Once one board is chosen, whoever is at the top of Rogers will still get to call the shots: Lawyer
Canada’s most dramatic corporate showdown in years moved to a Vancouver courtroom Monday as Edward Rogers asked a judge to validate his move to stack the board of Rogers Communications Inc. with his allies.
The company says his new board is illegitimate and has joined with Edward Rogers’s mother, Loretta Rogers, and two of his sisters, Melinda Rogers-Hixon and Martha Rogers, to fight his effort to grasp control.
Justice Shelley Fitzpatrick of the Supreme Court of British Columbia expects to hand down a decision on Friday at 2 p.m. Vancouver time (5 p.m. in New York).
It’s a case that has laid bare the tensions and squabbles inside one of Canada’s richest families, worth about US$10 billion according to the Bloomberg Billionaires Index.
Most of that wealth comes from a controlling stake in Rogers Communications. It’s Canada’s largest wireless company with more than 11 million customers and has extensive holdings in cable and internet service, TV broadcasting, radio and sports, including the country’s only Major League Baseball team.
The public company is controlled by a family-owned trust that has about 97 per cent of the voting shares. Edward Rogers says that as chair of that trust, he controls the votes and can choose the directors on his own -- and submitted a shareholder resolution to do so on Oct. 22, against the wishes of his family members.
His petition seeks an order from Justice Fitzpatrickto legitimize that move.
‘IT MAKES NO SENSE’
On Monday, one of his lawyers, Ken McEwan, told the court the case comes down to a “simple and narrow question”: Can Edward Rogers, as the controlling shareholder, use a written resolution to replace company directors?
The Business Corporations Act of British Columbia, where the company is registered, permits such use of a “consent resolution” as long as it’s backed by more than 66 per cent of shareholders, while Edward represented 97 per cent, McEwan argued.
The company contested that.
“If Mr. McEwan was right, Mr. Rogers could change his mind in six months and replace any director. He could replace the board -- again. He could replace management -- again,” said David Conklin, a lawyer representing Rogers Communications. “It makes no sense.”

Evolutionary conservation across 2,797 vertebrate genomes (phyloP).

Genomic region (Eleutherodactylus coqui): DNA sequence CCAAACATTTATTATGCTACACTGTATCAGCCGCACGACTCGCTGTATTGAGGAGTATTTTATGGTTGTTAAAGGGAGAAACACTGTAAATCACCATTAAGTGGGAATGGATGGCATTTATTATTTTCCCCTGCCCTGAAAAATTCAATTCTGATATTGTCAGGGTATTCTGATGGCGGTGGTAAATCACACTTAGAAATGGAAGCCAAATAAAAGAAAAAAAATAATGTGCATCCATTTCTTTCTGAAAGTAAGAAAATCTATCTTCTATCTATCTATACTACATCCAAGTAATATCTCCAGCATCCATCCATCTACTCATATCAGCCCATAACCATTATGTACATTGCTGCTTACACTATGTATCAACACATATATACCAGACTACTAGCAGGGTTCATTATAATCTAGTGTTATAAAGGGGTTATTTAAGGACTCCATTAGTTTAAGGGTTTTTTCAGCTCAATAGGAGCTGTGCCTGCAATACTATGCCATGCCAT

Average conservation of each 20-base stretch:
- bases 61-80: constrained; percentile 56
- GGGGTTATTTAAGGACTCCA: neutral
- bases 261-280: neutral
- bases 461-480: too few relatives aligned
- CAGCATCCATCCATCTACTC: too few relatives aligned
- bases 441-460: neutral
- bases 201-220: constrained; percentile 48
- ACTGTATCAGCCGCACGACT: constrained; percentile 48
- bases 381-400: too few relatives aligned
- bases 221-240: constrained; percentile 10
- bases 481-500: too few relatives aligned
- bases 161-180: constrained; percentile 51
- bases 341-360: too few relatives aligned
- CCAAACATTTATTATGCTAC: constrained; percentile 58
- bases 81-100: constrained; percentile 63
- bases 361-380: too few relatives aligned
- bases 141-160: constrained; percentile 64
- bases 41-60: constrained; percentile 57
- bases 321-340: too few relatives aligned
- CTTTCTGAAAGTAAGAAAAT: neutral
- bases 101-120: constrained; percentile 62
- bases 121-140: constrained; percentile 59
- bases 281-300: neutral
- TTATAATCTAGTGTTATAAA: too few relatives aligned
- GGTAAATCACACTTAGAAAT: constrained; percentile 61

Under the B.C. Act, companies have the authority to modify such rules, and Rogers Communications’ articles of incorporation require a shareholder meeting in order to remove directors and elect new ones, the company argued in its response.
Circumventing the company’s rules infringes upon the rights of all shareholders -- both voting and non-voting -- to critical disclosures, such as why Edward Rogers sought the removal of five directors and how his changes represented a “de facto change of effective control” within the company, Rogers Communications said in its response. Shareholders in a public company must be informed of such material information that could impact their investment decisions, the company said.
Loretta Rogers has called her only son’s actions “unconscionable” and says he circumvented a commitment enshrined by her late husband, founder Ted Rogers, to settle such disputes with a shareholder vote.
The family fight has been escalating since September, when Edward Rogers attempted to oust Chief Executive Officer Joe Natale, citing concerns about performance and his ability to lead the company through a US$16 billion takeover of Shaw Communications Inc., a deal that will transform the company if it is approved by regulators next year.
His plan was to install Chief Financial Officer Tony Staffieri in the top job. Instead, Edward Rogers’s family members joined five independent directors to block the change and fire Staffieri on Sept. 29.
About three weeks later, the board stripped Edward Rogers of his role as chairman and gave it to lead independent director John MacDonald, a former AT&T executive.
That night, Edward Rogers ordered letters mailed to all Rogers Communications’ Class A voting shareholders proposing a written resolution to replace the five directors who’d opposed him. By signing it himself the next day, “it took immediate effect as it was executed by holders of over 97 per cent of the Class A shares,” according to a letter his lawyers sent to the company.
A meeting of the “new board” took place on Oct. 24 and named him chairman. The company says the meeting was invalid.
So for the past week, one of Canada’s largest public companies has had two different men claiming to be chairman, and two different groups claiming to represent the 14-person board.
Rogers shares rose 1.5 per cent to $58.44 in Toronto.
Here are BNN Bloomberg's Paul Bagnell live updates from court: